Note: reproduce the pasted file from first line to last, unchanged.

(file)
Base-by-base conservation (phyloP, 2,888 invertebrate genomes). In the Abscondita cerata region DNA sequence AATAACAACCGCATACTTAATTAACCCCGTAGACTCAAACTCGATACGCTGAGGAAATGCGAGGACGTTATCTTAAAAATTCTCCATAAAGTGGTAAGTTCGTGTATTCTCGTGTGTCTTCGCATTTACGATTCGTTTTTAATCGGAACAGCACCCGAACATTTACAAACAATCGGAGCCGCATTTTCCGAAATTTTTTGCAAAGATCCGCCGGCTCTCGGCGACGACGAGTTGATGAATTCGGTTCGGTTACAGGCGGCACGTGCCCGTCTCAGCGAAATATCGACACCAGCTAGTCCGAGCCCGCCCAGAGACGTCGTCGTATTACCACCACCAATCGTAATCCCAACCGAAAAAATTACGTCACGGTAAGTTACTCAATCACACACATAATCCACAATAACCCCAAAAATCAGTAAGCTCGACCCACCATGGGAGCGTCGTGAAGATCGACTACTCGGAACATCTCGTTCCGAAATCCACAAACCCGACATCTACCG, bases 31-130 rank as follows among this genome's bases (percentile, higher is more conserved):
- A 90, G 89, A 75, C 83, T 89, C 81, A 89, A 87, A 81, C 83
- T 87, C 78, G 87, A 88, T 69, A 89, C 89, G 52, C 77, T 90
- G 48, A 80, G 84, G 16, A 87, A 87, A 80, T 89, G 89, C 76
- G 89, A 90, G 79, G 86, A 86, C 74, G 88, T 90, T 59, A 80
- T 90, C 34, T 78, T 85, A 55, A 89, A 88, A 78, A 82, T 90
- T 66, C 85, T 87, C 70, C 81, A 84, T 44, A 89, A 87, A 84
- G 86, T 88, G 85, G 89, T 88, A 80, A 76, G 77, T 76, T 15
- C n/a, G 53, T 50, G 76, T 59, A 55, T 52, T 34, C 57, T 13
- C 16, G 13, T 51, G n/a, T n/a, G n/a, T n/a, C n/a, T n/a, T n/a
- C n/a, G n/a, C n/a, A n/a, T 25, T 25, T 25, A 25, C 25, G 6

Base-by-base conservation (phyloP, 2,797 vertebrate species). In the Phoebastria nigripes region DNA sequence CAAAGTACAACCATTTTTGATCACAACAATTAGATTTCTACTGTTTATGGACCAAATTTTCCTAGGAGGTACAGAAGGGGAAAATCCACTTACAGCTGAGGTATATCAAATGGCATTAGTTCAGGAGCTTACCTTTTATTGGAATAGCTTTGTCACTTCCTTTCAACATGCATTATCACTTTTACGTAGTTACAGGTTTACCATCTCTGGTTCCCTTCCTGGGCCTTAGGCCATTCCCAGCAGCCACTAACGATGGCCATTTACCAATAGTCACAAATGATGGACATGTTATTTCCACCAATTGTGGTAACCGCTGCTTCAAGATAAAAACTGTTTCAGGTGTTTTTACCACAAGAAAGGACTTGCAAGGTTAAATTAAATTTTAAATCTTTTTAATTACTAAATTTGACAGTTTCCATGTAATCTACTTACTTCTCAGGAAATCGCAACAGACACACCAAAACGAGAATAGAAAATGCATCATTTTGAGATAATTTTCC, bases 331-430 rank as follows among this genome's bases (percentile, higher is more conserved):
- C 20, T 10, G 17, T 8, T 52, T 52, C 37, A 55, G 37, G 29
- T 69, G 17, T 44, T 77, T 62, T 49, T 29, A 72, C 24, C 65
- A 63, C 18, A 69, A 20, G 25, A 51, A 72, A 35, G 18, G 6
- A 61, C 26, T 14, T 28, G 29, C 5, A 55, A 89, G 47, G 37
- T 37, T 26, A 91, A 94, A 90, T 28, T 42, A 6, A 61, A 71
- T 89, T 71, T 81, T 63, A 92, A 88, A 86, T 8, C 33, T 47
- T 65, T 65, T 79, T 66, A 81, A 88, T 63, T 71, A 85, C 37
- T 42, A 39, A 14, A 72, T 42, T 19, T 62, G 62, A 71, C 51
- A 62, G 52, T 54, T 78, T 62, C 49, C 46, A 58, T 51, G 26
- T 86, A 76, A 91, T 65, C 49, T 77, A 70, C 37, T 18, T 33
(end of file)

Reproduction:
Base-by-base conservation (phyloP, 2,888 invertebrate genomes). In the Abscondita cerata region DNA sequence AATAACAACCGCATACTTAATTAACCCCGTAGACTCAAACTCGATACGCTGAGGAAATGCGAGGACGTTATCTTAAAAATTCTCCATAAAGTGGTAAGTTCGTGTATTCTCGTGTGTCTTCGCATTTACGATTCGTTTTTAATCGGAACAGCACCCGAACATTTACAAACAATCGGAGCCGCATTTTCCGAAATTTTTTGCAAAGATCCGCCGGCTCTCGGCGACGACGAGTTGATGAATTCGGTTCGGTTACAGGCGGCACGTGCCCGTCTCAGCGAAATATCGACACCAGCTAGTCCGAGCCCGCCCAGAGACGTCGTCGTATTACCACCACCAATCGTAATCCCAACCGAAAAAATTACGTCACGGTAAGTTACTCAATCACACACATAATCCACAATAACCCCAAAAATCAGTAAGCTCGACCCACCATGGGAGCGTCGTGAAGATCGACTACTCGGAACATCTCGTTCCGAAATCCACAAACCCGACATCTACCG, bases 31-130 rank as follows among this genome's bases (percentile, higher is more conserved):
- A 90, G 89, A 75, C 83, T 89, C 81, A 89, A 87, A 81, C 83
- T 87, C 78, G 87, A 88, T 69, A 89, C 89, G 52, C 77, T 90
- G 48, A 80, G 84, G 16, A 87, A 87, A 80, T 89, G 89, C 76
- G 89, A 90, G 79, G 86, A 86, C 74, G 88, T 90, T 59, A 80
- T 90, C 34, T 78, T 85, A 55, A 89, A 88, A 78, A 82, T 90
- T 66, C 85, T 87, C 70, C 81, A 84, T 44, A 89, A 87, A 84
- G 86, T 88, G 85, G 89, T 88, A 80, A 76, G 77, T 76, T 15
- C n/a, G 53, T 50, G 76, T 59, A 55, T 52, T 34, C 57, T 13
- C 16, G 13, T 51, G n/a, T n/a, G n/a, T n/a, C n/a, T n/a, T n/a
- C n/a, G n/a, C n/a, A n/a, T 25, T 25, T 25, A 25, C 25, G 6

Base-by-base conservation (phyloP, 2,797 vertebrate species). In the Phoebastria nigripes region DNA sequence CAAAGTACAACCATTTTTGATCACAACAATTAGATTTCTACTGTTTATGGACCAAATTTTCCTAGGAGGTACAGAAGGGGAAAATCCACTTACAGCTGAGGTATATCAAATGGCATTAGTTCAGGAGCTTACCTTTTATTGGAATAGCTTTGTCACTTCCTTTCAACATGCATTATCACTTTTACGTAGTTACAGGTTTACCATCTCTGGTTCCCTTCCTGGGCCTTAGGCCATTCCCAGCAGCCACTAACGATGGCCATTTACCAATAGTCACAAATGATGGACATGTTATTTCCACCAATTGTGGTAACCGCTGCTTCAAGATAAAAACTGTTTCAGGTGTTTTTACCACAAGAAAGGACTTGCAAGGTTAAATTAAATTTTAAATCTTTTTAATTACTAAATTTGACAGTTTCCATGTAATCTACTTACTTCTCAGGAAATCGCAACAGACACACCAAAACGAGAATAGAAAATGCATCATTTTGAGATAATTTTCC, bases 331-430 rank as follows among this genome's bases (percentile, higher is more conserved):
- C 20, T 10, G 17, T 8, T 52, T 52, C 37, A 55, G 37, G 29
- T 69, G 17, T 44, T 77, T 62, T 49, T 29, A 72, C 24, C 65
- A 63, C 18, A 69, A 20, G 25, A 51, A 72, A 35, G 18, G 6
- A 61, C 26, T 14, T 28, G 29, C 5, A 55, A 89, G 47, G 37
- T 37, T 26, A 91, A 94, A 90, T 28, T 42, A 6, A 61, A 71
- T 89, T 71, T 81, T 63, A 92, A 88, A 86, T 8, C 33, T 47
- T 65, T 65, T 79, T 66, A 81, A 88, T 63, T 71, A 85, C 37
- T 42, A 39, A 14, A 72, T 42, T 19, T 62, G 62, A 71, C 51
- A 62, G 52, T 54, T 78, T 62, C 49, C 46, A 58, T 51, G 26
- T 86, A 76, A 91, T 65, C 49, T 77, A 70, C 37, T 18, T 33